This means you will need to think carefully about the type of BNPL scheme you use to avoid falling into the longer-term debt category, which looks more like a traditional credit agreement and could have greater influence over a bank’s decision to lend to you.
David Hollingworth of the broker L&C Mortgages, explained: ‘The definition of BNPL has broadened, and providers can have a range of short and longer-term options. Some BNPL products now look a lot more like traditional finance arrangements, and therefore would clearly need to be declared as a commitment and factored into lending decisions’.
Will BNPL ruin your mortgage chances?
Whether BNPL commitments will affect your mortgage chances depends on several factors – the amount outstanding, how much you repay each month, and when the arrangements will be paid off.
Ultimately, the key tipping point will be if the lender decides you are too reliant on short-term credit. In this worst-case scenario, a lender could reject your application or potentially offer you a smaller mortgage, which isn’t ideal if you’ve made an offer on a home.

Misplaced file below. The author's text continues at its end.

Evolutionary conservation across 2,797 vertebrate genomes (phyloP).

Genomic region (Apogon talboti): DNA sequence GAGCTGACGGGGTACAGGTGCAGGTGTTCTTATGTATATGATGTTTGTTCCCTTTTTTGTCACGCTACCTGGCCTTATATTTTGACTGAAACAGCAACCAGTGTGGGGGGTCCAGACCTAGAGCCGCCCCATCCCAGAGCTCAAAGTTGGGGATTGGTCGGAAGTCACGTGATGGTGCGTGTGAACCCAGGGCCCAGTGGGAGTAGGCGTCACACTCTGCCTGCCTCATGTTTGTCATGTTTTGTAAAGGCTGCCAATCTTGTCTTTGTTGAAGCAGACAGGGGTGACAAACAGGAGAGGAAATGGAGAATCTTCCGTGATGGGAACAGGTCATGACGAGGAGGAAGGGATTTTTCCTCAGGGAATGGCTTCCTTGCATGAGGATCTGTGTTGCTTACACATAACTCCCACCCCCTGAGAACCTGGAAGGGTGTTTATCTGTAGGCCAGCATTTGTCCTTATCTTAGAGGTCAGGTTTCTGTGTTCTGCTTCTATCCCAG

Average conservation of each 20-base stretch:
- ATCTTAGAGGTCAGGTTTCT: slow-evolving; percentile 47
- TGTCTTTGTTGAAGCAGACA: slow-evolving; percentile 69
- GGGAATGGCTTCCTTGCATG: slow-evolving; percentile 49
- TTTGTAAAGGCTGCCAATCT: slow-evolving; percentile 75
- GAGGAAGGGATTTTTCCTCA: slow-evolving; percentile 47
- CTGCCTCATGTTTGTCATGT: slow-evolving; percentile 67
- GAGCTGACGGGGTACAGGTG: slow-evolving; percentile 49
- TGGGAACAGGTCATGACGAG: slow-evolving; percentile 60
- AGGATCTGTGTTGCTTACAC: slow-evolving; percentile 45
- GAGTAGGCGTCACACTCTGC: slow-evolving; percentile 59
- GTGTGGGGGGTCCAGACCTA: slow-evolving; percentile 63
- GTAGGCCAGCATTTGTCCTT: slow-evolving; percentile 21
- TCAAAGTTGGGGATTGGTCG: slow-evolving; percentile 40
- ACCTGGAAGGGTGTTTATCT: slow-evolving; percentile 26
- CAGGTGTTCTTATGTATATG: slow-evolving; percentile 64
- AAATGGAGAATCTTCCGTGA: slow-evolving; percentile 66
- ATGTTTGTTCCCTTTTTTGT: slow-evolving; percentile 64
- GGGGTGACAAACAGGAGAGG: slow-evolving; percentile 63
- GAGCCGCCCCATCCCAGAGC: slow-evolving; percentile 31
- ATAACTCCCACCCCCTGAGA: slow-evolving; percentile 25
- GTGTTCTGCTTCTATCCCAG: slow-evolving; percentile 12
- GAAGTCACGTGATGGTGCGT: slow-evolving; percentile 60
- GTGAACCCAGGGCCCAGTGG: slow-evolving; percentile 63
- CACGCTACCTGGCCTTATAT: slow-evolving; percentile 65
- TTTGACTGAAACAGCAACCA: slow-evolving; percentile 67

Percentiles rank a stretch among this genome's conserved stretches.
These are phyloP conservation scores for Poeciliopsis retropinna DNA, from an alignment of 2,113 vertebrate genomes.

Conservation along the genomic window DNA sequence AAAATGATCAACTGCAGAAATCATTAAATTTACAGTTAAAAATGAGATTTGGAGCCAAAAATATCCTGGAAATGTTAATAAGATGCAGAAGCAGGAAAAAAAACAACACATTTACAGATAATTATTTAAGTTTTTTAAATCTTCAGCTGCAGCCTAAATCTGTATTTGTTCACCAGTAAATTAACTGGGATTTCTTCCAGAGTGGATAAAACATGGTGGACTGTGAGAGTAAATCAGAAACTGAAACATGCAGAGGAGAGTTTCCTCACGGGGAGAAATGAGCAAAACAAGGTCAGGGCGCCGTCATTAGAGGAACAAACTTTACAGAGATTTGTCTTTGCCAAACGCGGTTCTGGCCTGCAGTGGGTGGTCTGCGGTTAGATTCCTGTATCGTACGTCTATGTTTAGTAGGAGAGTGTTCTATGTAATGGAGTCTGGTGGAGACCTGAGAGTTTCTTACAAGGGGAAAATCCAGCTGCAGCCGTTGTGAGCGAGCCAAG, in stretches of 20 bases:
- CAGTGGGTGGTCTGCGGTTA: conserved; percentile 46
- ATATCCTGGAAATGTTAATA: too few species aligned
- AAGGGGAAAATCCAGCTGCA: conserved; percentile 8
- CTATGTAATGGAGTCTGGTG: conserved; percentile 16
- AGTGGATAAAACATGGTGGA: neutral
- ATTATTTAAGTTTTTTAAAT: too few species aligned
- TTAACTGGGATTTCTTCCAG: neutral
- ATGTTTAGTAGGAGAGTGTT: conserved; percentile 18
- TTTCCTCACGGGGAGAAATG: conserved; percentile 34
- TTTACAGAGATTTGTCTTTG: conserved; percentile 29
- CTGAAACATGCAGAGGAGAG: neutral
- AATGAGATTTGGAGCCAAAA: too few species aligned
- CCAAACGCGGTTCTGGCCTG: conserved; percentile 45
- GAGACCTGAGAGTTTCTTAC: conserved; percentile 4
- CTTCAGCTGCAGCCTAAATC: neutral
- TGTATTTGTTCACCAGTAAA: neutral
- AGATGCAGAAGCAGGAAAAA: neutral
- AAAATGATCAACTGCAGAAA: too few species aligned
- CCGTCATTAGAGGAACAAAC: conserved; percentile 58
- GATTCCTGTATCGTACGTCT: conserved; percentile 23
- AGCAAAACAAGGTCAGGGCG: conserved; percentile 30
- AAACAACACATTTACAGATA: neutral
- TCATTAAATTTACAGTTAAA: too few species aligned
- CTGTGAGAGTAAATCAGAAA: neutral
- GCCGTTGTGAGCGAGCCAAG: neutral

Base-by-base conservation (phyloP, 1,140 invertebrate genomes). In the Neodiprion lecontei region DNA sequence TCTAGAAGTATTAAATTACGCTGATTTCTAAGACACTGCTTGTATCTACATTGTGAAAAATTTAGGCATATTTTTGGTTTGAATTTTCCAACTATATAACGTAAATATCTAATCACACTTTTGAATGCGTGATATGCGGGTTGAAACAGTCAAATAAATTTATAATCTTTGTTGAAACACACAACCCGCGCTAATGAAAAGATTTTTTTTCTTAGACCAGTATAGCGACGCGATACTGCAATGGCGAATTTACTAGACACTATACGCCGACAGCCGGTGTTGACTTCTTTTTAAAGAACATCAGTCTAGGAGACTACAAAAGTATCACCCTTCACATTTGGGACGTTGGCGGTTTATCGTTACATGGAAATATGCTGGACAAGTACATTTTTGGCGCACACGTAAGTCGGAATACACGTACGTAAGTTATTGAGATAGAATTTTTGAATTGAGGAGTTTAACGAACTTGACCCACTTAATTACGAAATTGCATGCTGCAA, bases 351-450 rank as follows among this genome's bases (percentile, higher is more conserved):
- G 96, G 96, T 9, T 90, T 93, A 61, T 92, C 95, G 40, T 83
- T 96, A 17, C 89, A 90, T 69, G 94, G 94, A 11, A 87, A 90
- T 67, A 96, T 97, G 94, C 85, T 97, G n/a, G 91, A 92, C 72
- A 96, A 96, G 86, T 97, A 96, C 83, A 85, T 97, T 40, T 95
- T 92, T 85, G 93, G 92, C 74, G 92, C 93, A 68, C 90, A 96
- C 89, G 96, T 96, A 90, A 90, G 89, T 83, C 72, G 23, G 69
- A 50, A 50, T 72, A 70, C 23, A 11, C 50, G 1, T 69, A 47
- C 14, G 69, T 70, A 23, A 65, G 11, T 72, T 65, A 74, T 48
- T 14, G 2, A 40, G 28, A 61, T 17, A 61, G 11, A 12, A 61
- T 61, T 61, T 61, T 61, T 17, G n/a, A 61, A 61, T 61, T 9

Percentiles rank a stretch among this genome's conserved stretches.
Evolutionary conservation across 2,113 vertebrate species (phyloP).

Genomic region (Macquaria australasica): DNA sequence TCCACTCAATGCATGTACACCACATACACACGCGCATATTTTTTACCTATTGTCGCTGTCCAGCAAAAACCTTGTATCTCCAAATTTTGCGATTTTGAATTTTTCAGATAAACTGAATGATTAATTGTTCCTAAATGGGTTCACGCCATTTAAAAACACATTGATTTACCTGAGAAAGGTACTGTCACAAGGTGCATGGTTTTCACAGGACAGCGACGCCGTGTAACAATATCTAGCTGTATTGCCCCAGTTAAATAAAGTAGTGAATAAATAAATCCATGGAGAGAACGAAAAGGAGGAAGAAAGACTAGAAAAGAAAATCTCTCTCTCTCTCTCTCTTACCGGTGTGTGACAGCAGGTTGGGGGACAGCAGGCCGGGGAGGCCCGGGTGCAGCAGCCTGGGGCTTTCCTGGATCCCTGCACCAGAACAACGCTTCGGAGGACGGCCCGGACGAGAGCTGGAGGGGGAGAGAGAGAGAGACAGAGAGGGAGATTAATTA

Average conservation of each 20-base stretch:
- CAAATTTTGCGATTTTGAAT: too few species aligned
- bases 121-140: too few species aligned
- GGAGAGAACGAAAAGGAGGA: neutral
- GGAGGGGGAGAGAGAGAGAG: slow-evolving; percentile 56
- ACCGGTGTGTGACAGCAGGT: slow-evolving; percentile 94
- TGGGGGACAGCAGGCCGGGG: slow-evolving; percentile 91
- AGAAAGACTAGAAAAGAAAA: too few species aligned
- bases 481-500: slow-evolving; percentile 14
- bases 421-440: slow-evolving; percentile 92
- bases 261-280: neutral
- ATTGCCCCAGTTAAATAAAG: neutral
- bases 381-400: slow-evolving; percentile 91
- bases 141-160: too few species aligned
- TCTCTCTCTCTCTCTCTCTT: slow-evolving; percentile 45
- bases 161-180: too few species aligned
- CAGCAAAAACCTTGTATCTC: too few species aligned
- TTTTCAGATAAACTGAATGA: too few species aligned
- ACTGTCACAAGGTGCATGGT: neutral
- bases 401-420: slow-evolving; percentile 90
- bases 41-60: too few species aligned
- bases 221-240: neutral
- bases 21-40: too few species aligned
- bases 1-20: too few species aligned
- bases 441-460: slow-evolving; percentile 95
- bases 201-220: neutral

That said, our research shows that while approaches to BNPL vary, the form of credit hasn’t been blacklisted by lenders. Lenders told us they take a full view of a customer’s financial situation before making lending decisions and that the presence of BNPL in itself is not a reason to decline an application. However, multiple BNPL debts could slow down your application if a lender wants more information.
David Hollingworth told Which?: ‘While BNPL arrangements by their very nature might not have a big bearing on affordability, this doesn’t remove the potential for lenders to make further enquiries around something on a bank statement. If a borrower is using BNPL on a very regular basis and to a higher volume then it could require further justification to the underwriter.’
What can you do to maximise your mortgage chances?
In the majority of cases, having a BNPL arrangement in place probably won’t scupper your mortgage chances in itself. But this isn’t completely clear cut.
The inconsistent approach adopted by lenders on their DIP forms means BNPL debts may only be discovered later in the mortgage process, so could slow down your application or in the worst-case scenario impact your ability to borrow what you need to buy a home.
Here are some ways you can give yourself the best possible chance of avoiding such stumbling blocks.